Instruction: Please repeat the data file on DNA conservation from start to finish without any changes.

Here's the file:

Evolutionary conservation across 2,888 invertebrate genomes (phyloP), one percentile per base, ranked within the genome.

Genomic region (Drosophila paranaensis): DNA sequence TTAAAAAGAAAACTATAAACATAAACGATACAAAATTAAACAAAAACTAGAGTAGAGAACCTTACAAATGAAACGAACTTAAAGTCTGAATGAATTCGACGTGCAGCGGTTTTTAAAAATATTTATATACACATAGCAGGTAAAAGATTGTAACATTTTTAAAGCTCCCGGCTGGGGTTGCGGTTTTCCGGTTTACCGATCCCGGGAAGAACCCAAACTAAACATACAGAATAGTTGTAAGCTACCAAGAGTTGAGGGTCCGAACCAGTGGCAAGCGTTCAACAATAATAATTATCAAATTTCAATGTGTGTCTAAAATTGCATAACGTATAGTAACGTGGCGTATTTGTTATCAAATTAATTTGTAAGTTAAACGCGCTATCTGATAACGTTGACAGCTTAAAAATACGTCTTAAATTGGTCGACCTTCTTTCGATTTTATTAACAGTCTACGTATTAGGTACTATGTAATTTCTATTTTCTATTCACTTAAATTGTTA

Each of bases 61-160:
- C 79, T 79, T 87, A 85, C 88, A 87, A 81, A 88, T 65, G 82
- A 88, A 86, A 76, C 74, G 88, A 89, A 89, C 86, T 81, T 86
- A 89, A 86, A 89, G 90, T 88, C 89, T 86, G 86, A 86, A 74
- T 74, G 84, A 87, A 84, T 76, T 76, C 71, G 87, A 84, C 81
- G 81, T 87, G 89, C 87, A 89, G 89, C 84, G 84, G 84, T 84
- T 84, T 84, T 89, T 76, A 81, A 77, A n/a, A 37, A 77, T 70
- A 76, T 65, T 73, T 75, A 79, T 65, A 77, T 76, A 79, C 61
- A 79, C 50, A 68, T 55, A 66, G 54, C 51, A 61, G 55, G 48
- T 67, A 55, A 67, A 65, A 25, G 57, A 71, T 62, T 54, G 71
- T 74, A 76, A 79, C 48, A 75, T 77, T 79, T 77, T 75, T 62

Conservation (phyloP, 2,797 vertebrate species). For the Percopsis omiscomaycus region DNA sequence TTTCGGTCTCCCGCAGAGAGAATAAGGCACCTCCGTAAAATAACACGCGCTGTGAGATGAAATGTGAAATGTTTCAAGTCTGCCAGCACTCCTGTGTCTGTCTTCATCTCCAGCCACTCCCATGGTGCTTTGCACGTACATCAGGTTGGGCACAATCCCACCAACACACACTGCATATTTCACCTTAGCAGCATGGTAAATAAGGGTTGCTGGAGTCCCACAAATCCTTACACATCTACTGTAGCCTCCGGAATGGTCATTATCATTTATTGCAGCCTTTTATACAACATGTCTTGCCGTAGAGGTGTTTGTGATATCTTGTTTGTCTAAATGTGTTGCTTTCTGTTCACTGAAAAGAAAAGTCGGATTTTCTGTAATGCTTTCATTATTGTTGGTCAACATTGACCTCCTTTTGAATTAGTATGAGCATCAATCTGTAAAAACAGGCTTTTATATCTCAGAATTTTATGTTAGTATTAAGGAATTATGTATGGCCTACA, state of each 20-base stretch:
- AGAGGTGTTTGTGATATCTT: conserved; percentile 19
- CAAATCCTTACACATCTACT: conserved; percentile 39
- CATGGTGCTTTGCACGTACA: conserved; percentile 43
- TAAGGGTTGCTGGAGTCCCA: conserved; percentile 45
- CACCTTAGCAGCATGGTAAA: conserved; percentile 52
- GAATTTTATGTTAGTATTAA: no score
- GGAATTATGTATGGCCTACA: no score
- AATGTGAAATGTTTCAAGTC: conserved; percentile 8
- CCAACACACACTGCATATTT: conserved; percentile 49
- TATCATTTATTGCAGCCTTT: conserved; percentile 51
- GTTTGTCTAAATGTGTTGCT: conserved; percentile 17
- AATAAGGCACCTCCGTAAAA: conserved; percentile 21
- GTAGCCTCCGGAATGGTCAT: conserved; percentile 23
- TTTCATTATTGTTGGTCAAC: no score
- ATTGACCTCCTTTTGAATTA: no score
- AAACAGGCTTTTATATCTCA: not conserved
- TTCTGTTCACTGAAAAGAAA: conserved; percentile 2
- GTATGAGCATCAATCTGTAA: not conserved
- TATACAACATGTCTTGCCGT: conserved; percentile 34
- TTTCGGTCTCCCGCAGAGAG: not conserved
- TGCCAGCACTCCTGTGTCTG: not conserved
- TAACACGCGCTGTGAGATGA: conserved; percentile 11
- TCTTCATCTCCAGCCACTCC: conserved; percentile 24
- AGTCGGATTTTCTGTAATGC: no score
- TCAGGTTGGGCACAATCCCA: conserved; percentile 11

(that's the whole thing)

Evolutionary conservation across 2,888 invertebrate genomes (phyloP), one percentile per base, ranked within the genome.

Genomic region (Drosophila paranaensis): DNA sequence TTAAAAAGAAAACTATAAACATAAACGATACAAAATTAAACAAAAACTAGAGTAGAGAACCTTACAAATGAAACGAACTTAAAGTCTGAATGAATTCGACGTGCAGCGGTTTTTAAAAATATTTATATACACATAGCAGGTAAAAGATTGTAACATTTTTAAAGCTCCCGGCTGGGGTTGCGGTTTTCCGGTTTACCGATCCCGGGAAGAACCCAAACTAAACATACAGAATAGTTGTAAGCTACCAAGAGTTGAGGGTCCGAACCAGTGGCAAGCGTTCAACAATAATAATTATCAAATTTCAATGTGTGTCTAAAATTGCATAACGTATAGTAACGTGGCGTATTTGTTATCAAATTAATTTGTAAGTTAAACGCGCTATCTGATAACGTTGACAGCTTAAAAATACGTCTTAAATTGGTCGACCTTCTTTCGATTTTATTAACAGTCTACGTATTAGGTACTATGTAATTTCTATTTTCTATTCACTTAAATTGTTA

Each of bases 61-160:
- C 79, T 79, T 87, A 85, C 88, A 87, A 81, A 88, T 65, G 82
- A 88, A 86, A 76, C 74, G 88, A 89, A 89, C 86, T 81, T 86
- A 89, A 86, A 89, G 90, T 88, C 89, T 86, G 86, A 86, A 74
- T 74, G 84, A 87, A 84, T 76, T 76, C 71, G 87, A 84, C 81
- G 81, T 87, G 89, C 87, A 89, G 89, C 84, G 84, G 84, T 84
- T 84, T 84, T 89, T 76, A 81, A 77, A n/a, A 37, A 77, T 70
- A 76, T 65, T 73, T 75, A 79, T 65, A 77, T 76, A 79, C 61
- A 79, C 50, A 68, T 55, A 66, G 54, C 51, A 61, G 55, G 48
- T 67, A 55, A 67, A 65, A 25, G 57, A 71, T 62, T 54, G 71
- T 74, A 76, A 79, C 48, A 75, T 77, T 79, T 77, T 75, T 62

Conservation (phyloP, 2,797 vertebrate species). For the Percopsis omiscomaycus region DNA sequence TTTCGGTCTCCCGCAGAGAGAATAAGGCACCTCCGTAAAATAACACGCGCTGTGAGATGAAATGTGAAATGTTTCAAGTCTGCCAGCACTCCTGTGTCTGTCTTCATCTCCAGCCACTCCCATGGTGCTTTGCACGTACATCAGGTTGGGCACAATCCCACCAACACACACTGCATATTTCACCTTAGCAGCATGGTAAATAAGGGTTGCTGGAGTCCCACAAATCCTTACACATCTACTGTAGCCTCCGGAATGGTCATTATCATTTATTGCAGCCTTTTATACAACATGTCTTGCCGTAGAGGTGTTTGTGATATCTTGTTTGTCTAAATGTGTTGCTTTCTGTTCACTGAAAAGAAAAGTCGGATTTTCTGTAATGCTTTCATTATTGTTGGTCAACATTGACCTCCTTTTGAATTAGTATGAGCATCAATCTGTAAAAACAGGCTTTTATATCTCAGAATTTTATGTTAGTATTAAGGAATTATGTATGGCCTACA, state of each 20-base stretch:
- AGAGGTGTTTGTGATATCTT: conserved; percentile 19
- CAAATCCTTACACATCTACT: conserved; percentile 39
- CATGGTGCTTTGCACGTACA: conserved; percentile 43
- TAAGGGTTGCTGGAGTCCCA: conserved; percentile 45
- CACCTTAGCAGCATGGTAAA: conserved; percentile 52
- GAATTTTATGTTAGTATTAA: no score
- GGAATTATGTATGGCCTACA: no score
- AATGTGAAATGTTTCAAGTC: conserved; percentile 8
- CCAACACACACTGCATATTT: conserved; percentile 49
- TATCATTTATTGCAGCCTTT: conserved; percentile 51
- GTTTGTCTAAATGTGTTGCT: conserved; percentile 17
- AATAAGGCACCTCCGTAAAA: conserved; percentile 21
- GTAGCCTCCGGAATGGTCAT: conserved; percentile 23
- TTTCATTATTGTTGGTCAAC: no score
- ATTGACCTCCTTTTGAATTA: no score
- AAACAGGCTTTTATATCTCA: not conserved
- TTCTGTTCACTGAAAAGAAA: conserved; percentile 2
- GTATGAGCATCAATCTGTAA: not conserved
- TATACAACATGTCTTGCCGT: conserved; percentile 34
- TTTCGGTCTCCCGCAGAGAG: not conserved
- TGCCAGCACTCCTGTGTCTG: not conserved
- TAACACGCGCTGTGAGATGA: conserved; percentile 11
- TCTTCATCTCCAGCCACTCC: conserved; percentile 24
- AGTCGGATTTTCTGTAATGC: no score
- TCAGGTTGGGCACAATCCCA: conserved; percentile 11